My daughter has a particular pet peeve. She’s noticed that in so many movies, when there is a doctor in the story line, he or she (usually he) tends to be arrogant, insensitive, and uncaring — in so many ways, inhuman.
As doctors ourselves, we tend to see our colleagues — whether doctors, nurses, or aides — as very much human because we know them and interact with them every day. But it’s easy to see insurance carriers or drug companies or other parts of the healthcare system as faceless monsters that make our patients’ lives difficult.
Which is why I was really interested to read a series of articles that turned all of that on its head, and definitely warmed my heart.
A couple of weeks ago, Gina Kolata wrote an article in the New York Times about the new class of drugs, PCSK9 inhibitors, that slash cholesterol levels for patients that aren’t seeing results on statins, or with diet or exercise, but have serious risk of early heart attack or stroke.
She told the story of the hyper-expensive drugs, the $14,000 price tag that the drug manufacturers have set, and the insurance carriers that create a byzantine maze for any patients trying to access the drug.
It’s a well-known story — evil drug companies and evil insurers make it impossible for patients to access the care they need. When I read it, I didn’t think much of it.
Then, about a week later, another story came out. In this one, the New York times reporter tells a story that pretty much upends all of my assumptions about the players in the story.
The evening her story was published, the founders of Regeneron — the manufacturer of the PCSK9 inhibitors — emailed her. Dr. George D. Yancopoulos and Dr. Leonard S. Schleifer wrote:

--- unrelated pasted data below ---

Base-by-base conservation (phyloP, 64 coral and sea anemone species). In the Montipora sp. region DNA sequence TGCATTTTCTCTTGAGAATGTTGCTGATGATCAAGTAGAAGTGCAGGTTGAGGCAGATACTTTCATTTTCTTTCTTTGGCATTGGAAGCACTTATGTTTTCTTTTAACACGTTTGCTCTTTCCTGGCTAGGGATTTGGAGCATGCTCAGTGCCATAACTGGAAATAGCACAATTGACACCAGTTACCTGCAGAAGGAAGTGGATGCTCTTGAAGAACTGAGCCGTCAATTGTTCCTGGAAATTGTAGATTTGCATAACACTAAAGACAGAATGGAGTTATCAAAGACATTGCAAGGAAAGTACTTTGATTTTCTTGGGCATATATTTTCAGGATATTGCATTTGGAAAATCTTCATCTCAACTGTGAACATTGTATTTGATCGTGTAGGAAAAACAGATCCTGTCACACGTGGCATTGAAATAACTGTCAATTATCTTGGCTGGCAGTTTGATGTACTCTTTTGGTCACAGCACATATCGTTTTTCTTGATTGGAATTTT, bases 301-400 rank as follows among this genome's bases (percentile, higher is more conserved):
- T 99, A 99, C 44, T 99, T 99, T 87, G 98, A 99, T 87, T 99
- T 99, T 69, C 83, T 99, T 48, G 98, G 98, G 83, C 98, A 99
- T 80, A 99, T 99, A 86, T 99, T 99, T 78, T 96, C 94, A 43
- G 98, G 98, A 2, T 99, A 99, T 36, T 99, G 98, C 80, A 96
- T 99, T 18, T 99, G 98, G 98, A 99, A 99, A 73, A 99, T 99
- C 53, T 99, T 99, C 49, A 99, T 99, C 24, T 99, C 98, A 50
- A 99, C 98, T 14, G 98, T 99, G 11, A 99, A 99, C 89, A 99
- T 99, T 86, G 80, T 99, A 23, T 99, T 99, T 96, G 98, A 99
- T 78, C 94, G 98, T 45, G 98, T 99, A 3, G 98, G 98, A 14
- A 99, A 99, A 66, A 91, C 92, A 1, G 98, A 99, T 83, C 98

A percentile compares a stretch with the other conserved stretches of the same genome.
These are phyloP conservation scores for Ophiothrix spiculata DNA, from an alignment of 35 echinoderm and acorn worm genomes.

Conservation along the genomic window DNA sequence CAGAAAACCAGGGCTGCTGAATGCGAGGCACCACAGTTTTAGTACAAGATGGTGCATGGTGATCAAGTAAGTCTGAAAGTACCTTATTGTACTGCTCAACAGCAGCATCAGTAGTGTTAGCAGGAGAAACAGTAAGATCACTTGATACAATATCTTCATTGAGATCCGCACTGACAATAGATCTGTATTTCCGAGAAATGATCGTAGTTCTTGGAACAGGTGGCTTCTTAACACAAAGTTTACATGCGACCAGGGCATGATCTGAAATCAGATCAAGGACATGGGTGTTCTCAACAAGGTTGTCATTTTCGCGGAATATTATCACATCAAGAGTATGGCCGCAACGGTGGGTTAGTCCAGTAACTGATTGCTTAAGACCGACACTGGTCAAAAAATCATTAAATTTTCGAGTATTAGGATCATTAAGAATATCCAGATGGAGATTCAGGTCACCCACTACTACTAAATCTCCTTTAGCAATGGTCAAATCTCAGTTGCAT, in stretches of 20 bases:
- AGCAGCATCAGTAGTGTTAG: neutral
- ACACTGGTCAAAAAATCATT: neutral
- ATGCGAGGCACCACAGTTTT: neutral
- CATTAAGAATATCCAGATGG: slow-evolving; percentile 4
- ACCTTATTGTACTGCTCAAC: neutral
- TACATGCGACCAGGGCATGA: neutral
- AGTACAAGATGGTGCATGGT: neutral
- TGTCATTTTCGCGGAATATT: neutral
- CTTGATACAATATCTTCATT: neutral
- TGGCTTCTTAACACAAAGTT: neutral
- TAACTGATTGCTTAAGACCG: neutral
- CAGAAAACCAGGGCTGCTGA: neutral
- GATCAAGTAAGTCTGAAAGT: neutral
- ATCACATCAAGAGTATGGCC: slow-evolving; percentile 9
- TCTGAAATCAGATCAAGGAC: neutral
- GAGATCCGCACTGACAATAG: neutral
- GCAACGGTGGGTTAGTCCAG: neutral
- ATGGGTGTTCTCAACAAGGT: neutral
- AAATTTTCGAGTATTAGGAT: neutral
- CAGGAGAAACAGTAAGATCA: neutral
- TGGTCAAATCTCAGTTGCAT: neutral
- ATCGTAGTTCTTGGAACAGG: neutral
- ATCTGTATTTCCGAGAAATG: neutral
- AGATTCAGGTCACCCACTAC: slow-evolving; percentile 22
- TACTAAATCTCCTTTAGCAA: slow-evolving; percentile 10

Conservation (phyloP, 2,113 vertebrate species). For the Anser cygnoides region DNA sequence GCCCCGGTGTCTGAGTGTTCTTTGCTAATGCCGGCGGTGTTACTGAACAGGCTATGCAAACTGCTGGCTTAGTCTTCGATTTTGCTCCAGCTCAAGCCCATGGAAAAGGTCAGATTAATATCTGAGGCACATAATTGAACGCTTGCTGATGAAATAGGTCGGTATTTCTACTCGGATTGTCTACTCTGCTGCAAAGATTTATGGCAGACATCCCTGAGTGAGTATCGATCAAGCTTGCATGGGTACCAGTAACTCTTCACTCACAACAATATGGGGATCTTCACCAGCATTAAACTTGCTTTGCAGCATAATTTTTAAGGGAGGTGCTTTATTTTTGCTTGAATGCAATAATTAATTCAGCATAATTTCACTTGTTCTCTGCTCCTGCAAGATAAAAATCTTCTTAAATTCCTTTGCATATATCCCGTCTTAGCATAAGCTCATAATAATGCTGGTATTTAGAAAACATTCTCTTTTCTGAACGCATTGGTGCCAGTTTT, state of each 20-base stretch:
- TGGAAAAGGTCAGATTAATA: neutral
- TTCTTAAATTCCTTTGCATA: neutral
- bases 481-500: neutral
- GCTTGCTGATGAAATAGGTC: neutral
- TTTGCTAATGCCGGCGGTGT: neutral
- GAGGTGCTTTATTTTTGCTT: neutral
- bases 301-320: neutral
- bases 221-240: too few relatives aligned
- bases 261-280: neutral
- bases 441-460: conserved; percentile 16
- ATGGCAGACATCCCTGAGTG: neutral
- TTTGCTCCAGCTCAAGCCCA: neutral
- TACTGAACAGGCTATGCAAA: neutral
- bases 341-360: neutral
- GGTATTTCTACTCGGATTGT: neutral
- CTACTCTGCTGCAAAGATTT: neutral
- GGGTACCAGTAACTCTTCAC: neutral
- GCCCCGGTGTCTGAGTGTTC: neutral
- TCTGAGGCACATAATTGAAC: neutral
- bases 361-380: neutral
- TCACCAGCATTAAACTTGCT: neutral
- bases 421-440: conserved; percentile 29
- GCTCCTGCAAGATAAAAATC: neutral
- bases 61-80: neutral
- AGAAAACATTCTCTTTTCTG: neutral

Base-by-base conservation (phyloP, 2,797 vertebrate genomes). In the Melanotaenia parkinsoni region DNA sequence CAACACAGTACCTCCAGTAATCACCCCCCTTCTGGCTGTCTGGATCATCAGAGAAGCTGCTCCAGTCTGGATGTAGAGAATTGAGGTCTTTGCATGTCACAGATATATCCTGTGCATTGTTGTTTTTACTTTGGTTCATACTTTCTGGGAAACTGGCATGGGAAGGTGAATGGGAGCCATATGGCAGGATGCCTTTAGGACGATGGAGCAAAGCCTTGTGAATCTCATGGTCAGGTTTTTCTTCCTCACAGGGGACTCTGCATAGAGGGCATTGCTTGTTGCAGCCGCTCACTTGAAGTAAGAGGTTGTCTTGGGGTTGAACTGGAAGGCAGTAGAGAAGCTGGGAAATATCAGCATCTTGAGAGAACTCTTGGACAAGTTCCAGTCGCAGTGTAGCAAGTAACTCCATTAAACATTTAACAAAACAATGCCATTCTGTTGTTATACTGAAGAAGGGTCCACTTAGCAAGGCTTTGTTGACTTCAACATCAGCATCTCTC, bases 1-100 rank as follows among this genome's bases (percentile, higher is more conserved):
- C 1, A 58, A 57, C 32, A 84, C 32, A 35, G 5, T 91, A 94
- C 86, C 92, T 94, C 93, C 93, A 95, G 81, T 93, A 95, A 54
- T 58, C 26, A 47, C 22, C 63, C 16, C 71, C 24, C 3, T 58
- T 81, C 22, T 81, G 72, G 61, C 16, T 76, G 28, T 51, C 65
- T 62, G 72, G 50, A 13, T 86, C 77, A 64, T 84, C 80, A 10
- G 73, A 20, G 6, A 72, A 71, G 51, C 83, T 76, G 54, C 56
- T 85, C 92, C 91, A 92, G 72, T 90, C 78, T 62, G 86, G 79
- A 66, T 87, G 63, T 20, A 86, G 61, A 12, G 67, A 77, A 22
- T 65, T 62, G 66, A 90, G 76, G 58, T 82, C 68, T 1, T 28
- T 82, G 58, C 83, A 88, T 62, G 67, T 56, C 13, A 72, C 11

“If you can, please put Mackenzie and Rodney in touch with us, and we will try and help them get covered, or we can arrange to give them the drug for free… While we can’t give everyone free drugs, we can help Mackenzie and Rodney, especially as they had the courage to step forward and share their experiences.”
He then gave his personal phone number and asked the journalist to give it to the patients in the story, “explaining that he can be slow answering emails.”
In her story detailing her conversations with Dr. Yancopoulos, Kolata told the story of Regeneron. It was founded by the two doctors in 1988. 20 years after that, Regeneron got its first drug approved. 5 years after that, they made a profit. 25 years of a business isn’t exactly a “get rich quick” scheme. The total cost to develop the drug was $1.6 billion and last year they made just $195 million (a tiny fraction of the total investment.) In reading the article, it's clear that Dr. Yancopoulos has battled for decades to create a drug that he truly believes will save lives -- and that his heart is very much invested in making sure people have access to it.
Certainly, it's great that these two patients got access to the drug -- although that doesn't change the challenges that most patients will encounter in obtaining it. That said, it's a fascinating article and shows that even the most "inhuman" elements of the healthcare system -- for instance, drug manufacturers -- may have real people behind them who are doing their best to chart a course forward in a challenging system.
The truth is that none of us are as smart as all of us, working together, are. (We say that a lot.) And for us all to work together, we must continue to see everyone in the healthcare system as human.